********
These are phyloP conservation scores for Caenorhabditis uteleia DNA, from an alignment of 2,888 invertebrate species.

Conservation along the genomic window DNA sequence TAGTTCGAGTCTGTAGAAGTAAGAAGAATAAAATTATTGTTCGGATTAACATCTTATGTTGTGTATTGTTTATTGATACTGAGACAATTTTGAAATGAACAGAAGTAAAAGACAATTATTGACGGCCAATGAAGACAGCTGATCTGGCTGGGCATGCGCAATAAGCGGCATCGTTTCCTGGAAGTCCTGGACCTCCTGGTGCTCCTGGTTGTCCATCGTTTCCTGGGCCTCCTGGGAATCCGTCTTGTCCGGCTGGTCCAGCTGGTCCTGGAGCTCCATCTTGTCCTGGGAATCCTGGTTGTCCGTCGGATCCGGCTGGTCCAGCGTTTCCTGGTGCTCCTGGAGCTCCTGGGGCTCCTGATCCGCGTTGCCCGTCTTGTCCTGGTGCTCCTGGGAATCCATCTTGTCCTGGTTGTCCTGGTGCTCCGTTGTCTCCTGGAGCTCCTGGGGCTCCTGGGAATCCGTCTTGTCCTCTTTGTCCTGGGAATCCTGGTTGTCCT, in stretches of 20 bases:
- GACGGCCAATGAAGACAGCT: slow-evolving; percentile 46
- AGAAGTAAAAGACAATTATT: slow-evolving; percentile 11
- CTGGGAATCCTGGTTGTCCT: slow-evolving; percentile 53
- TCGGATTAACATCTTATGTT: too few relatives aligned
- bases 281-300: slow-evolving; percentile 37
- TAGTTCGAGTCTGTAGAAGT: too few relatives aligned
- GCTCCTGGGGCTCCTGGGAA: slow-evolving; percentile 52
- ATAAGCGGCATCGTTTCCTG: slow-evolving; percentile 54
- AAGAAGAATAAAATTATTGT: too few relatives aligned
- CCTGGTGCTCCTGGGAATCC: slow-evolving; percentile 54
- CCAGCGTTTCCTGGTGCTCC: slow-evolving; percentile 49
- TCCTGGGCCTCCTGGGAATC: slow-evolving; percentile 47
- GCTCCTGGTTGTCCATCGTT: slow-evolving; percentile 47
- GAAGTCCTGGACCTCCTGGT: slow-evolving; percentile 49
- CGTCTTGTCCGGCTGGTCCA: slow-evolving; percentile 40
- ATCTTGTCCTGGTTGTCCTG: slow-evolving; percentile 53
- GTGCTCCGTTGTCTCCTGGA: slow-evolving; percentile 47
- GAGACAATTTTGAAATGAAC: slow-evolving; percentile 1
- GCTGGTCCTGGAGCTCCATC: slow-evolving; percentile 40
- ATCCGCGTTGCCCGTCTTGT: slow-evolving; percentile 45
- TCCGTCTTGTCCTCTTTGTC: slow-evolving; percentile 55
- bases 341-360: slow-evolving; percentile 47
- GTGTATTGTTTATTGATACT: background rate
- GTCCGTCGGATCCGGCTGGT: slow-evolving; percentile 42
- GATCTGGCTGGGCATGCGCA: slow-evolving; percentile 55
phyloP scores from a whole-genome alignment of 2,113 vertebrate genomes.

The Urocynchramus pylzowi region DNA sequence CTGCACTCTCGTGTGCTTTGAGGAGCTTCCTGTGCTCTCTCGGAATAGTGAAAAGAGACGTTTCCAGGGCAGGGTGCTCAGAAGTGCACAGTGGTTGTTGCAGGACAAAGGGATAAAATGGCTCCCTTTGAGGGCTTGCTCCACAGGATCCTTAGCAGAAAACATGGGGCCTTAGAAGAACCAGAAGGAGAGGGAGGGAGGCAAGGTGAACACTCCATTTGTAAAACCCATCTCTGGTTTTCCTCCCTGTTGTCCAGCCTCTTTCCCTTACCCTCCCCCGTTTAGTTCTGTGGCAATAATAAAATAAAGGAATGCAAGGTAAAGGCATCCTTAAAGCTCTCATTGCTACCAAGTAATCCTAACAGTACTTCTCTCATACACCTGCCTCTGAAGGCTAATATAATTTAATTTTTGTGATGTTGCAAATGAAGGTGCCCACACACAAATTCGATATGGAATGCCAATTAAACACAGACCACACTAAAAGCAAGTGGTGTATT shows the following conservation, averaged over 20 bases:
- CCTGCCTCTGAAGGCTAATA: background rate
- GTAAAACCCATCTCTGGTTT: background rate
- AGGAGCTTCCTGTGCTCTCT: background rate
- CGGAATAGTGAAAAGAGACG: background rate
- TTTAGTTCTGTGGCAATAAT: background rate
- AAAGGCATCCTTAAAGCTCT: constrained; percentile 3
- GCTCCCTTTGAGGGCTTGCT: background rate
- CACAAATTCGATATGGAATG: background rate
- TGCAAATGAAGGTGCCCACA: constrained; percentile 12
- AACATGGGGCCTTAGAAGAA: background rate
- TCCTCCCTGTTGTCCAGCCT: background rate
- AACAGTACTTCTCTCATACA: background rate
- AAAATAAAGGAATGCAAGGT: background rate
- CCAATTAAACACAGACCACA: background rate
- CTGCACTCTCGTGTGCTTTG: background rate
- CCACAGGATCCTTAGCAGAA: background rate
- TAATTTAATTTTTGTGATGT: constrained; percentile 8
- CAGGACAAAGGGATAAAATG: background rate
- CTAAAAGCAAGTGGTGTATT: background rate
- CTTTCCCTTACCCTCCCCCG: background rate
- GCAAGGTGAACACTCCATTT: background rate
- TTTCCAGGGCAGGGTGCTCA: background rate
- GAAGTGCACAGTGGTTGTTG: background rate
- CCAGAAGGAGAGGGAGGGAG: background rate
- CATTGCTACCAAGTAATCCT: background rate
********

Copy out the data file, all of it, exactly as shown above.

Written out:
These are phyloP conservation scores for Caenorhabditis uteleia DNA, from an alignment of 2,888 invertebrate species.

Conservation along the genomic window DNA sequence TAGTTCGAGTCTGTAGAAGTAAGAAGAATAAAATTATTGTTCGGATTAACATCTTATGTTGTGTATTGTTTATTGATACTGAGACAATTTTGAAATGAACAGAAGTAAAAGACAATTATTGACGGCCAATGAAGACAGCTGATCTGGCTGGGCATGCGCAATAAGCGGCATCGTTTCCTGGAAGTCCTGGACCTCCTGGTGCTCCTGGTTGTCCATCGTTTCCTGGGCCTCCTGGGAATCCGTCTTGTCCGGCTGGTCCAGCTGGTCCTGGAGCTCCATCTTGTCCTGGGAATCCTGGTTGTCCGTCGGATCCGGCTGGTCCAGCGTTTCCTGGTGCTCCTGGAGCTCCTGGGGCTCCTGATCCGCGTTGCCCGTCTTGTCCTGGTGCTCCTGGGAATCCATCTTGTCCTGGTTGTCCTGGTGCTCCGTTGTCTCCTGGAGCTCCTGGGGCTCCTGGGAATCCGTCTTGTCCTCTTTGTCCTGGGAATCCTGGTTGTCCT, in stretches of 20 bases:
- GACGGCCAATGAAGACAGCT: slow-evolving; percentile 46
- AGAAGTAAAAGACAATTATT: slow-evolving; percentile 11
- CTGGGAATCCTGGTTGTCCT: slow-evolving; percentile 53
- TCGGATTAACATCTTATGTT: too few relatives aligned
- bases 281-300: slow-evolving; percentile 37
- TAGTTCGAGTCTGTAGAAGT: too few relatives aligned
- GCTCCTGGGGCTCCTGGGAA: slow-evolving; percentile 52
- ATAAGCGGCATCGTTTCCTG: slow-evolving; percentile 54
- AAGAAGAATAAAATTATTGT: too few relatives aligned
- CCTGGTGCTCCTGGGAATCC: slow-evolving; percentile 54
- CCAGCGTTTCCTGGTGCTCC: slow-evolving; percentile 49
- TCCTGGGCCTCCTGGGAATC: slow-evolving; percentile 47
- GCTCCTGGTTGTCCATCGTT: slow-evolving; percentile 47
- GAAGTCCTGGACCTCCTGGT: slow-evolving; percentile 49
- CGTCTTGTCCGGCTGGTCCA: slow-evolving; percentile 40
- ATCTTGTCCTGGTTGTCCTG: slow-evolving; percentile 53
- GTGCTCCGTTGTCTCCTGGA: slow-evolving; percentile 47
- GAGACAATTTTGAAATGAAC: slow-evolving; percentile 1
- GCTGGTCCTGGAGCTCCATC: slow-evolving; percentile 40
- ATCCGCGTTGCCCGTCTTGT: slow-evolving; percentile 45
- TCCGTCTTGTCCTCTTTGTC: slow-evolving; percentile 55
- bases 341-360: slow-evolving; percentile 47
- GTGTATTGTTTATTGATACT: background rate
- GTCCGTCGGATCCGGCTGGT: slow-evolving; percentile 42
- GATCTGGCTGGGCATGCGCA: slow-evolving; percentile 55
phyloP scores from a whole-genome alignment of 2,113 vertebrate genomes.

The Urocynchramus pylzowi region DNA sequence CTGCACTCTCGTGTGCTTTGAGGAGCTTCCTGTGCTCTCTCGGAATAGTGAAAAGAGACGTTTCCAGGGCAGGGTGCTCAGAAGTGCACAGTGGTTGTTGCAGGACAAAGGGATAAAATGGCTCCCTTTGAGGGCTTGCTCCACAGGATCCTTAGCAGAAAACATGGGGCCTTAGAAGAACCAGAAGGAGAGGGAGGGAGGCAAGGTGAACACTCCATTTGTAAAACCCATCTCTGGTTTTCCTCCCTGTTGTCCAGCCTCTTTCCCTTACCCTCCCCCGTTTAGTTCTGTGGCAATAATAAAATAAAGGAATGCAAGGTAAAGGCATCCTTAAAGCTCTCATTGCTACCAAGTAATCCTAACAGTACTTCTCTCATACACCTGCCTCTGAAGGCTAATATAATTTAATTTTTGTGATGTTGCAAATGAAGGTGCCCACACACAAATTCGATATGGAATGCCAATTAAACACAGACCACACTAAAAGCAAGTGGTGTATT shows the following conservation, averaged over 20 bases:
- CCTGCCTCTGAAGGCTAATA: background rate
- GTAAAACCCATCTCTGGTTT: background rate
- AGGAGCTTCCTGTGCTCTCT: background rate
- CGGAATAGTGAAAAGAGACG: background rate
- TTTAGTTCTGTGGCAATAAT: background rate
- AAAGGCATCCTTAAAGCTCT: constrained; percentile 3
- GCTCCCTTTGAGGGCTTGCT: background rate
- CACAAATTCGATATGGAATG: background rate
- TGCAAATGAAGGTGCCCACA: constrained; percentile 12
- AACATGGGGCCTTAGAAGAA: background rate
- TCCTCCCTGTTGTCCAGCCT: background rate
- AACAGTACTTCTCTCATACA: background rate
- AAAATAAAGGAATGCAAGGT: background rate
- CCAATTAAACACAGACCACA: background rate
- CTGCACTCTCGTGTGCTTTG: background rate
- CCACAGGATCCTTAGCAGAA: background rate
- TAATTTAATTTTTGTGATGT: constrained; percentile 8
- CAGGACAAAGGGATAAAATG: background rate
- CTAAAAGCAAGTGGTGTATT: background rate
- CTTTCCCTTACCCTCCCCCG: background rate
- GCAAGGTGAACACTCCATTT: background rate
- TTTCCAGGGCAGGGTGCTCA: background rate
- GAAGTGCACAGTGGTTGTTG: background rate
- CCAGAAGGAGAGGGAGGGAG: background rate
- CATTGCTACCAAGTAATCCT: background rate